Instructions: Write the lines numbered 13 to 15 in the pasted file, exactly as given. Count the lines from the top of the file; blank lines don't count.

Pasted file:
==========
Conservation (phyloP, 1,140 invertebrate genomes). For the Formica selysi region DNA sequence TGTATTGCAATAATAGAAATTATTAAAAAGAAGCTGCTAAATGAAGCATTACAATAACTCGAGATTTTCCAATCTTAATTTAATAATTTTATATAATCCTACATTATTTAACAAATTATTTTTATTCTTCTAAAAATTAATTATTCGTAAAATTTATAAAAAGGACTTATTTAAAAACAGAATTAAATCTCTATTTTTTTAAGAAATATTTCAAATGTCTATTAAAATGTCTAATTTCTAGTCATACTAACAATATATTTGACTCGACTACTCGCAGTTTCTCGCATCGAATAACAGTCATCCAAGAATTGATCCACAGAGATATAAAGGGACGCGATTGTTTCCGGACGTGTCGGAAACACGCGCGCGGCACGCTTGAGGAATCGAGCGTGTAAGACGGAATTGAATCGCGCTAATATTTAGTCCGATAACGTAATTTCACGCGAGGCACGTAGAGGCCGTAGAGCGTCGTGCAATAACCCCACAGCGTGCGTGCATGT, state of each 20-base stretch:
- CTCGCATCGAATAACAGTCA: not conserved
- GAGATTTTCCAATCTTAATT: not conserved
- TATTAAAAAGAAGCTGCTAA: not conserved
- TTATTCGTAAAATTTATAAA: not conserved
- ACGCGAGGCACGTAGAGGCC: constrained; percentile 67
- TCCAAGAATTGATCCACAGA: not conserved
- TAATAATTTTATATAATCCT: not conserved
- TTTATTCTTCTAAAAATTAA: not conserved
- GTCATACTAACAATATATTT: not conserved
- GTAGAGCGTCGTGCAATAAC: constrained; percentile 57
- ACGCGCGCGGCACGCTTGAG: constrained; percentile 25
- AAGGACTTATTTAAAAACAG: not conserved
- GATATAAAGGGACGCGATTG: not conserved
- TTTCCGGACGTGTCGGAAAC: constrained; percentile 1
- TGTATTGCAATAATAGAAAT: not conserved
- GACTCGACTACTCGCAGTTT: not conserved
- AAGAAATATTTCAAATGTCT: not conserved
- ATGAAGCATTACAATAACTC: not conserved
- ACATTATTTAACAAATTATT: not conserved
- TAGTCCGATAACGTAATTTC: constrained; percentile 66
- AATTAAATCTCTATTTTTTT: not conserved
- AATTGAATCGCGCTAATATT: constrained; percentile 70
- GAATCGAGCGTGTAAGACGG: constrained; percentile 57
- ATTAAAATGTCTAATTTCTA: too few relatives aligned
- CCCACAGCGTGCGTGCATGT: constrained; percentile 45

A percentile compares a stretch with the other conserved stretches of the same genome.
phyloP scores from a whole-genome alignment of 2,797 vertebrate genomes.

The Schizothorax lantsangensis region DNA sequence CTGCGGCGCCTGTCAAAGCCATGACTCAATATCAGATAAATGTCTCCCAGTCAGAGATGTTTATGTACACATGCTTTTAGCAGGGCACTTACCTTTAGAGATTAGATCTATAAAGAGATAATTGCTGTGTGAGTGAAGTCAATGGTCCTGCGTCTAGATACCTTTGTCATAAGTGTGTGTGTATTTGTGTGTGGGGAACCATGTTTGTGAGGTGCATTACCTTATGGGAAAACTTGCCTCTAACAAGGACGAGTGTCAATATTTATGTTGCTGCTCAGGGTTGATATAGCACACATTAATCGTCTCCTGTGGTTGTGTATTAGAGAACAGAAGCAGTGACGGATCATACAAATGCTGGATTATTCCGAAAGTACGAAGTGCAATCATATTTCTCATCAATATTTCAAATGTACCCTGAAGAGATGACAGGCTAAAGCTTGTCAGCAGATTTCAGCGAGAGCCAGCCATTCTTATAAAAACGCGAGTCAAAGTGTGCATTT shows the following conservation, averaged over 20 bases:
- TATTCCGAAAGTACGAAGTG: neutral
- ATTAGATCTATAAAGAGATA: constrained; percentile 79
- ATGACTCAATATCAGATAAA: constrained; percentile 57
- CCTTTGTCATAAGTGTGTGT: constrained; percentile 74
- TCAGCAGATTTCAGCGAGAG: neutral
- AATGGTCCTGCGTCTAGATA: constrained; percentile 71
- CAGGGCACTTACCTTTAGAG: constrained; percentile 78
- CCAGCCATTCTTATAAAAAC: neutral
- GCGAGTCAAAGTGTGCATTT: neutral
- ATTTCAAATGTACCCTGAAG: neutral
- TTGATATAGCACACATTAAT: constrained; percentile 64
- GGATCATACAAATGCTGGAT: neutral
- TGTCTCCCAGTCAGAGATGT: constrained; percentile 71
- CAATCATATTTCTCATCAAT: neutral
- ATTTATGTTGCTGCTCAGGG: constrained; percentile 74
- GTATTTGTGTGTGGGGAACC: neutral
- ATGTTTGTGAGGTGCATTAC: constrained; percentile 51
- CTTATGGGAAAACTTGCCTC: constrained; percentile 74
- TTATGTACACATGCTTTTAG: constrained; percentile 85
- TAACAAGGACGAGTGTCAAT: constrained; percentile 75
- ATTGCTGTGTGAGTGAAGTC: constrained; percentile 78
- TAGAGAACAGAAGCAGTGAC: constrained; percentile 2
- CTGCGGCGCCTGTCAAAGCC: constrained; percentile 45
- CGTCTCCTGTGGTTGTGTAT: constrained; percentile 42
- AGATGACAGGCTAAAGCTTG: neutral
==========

- AAGGACTTATTTAAAAACAG: not conserved
- GATATAAAGGGACGCGATTG: not conserved
- TTTCCGGACGTGTCGGAAAC: constrained; percentile 1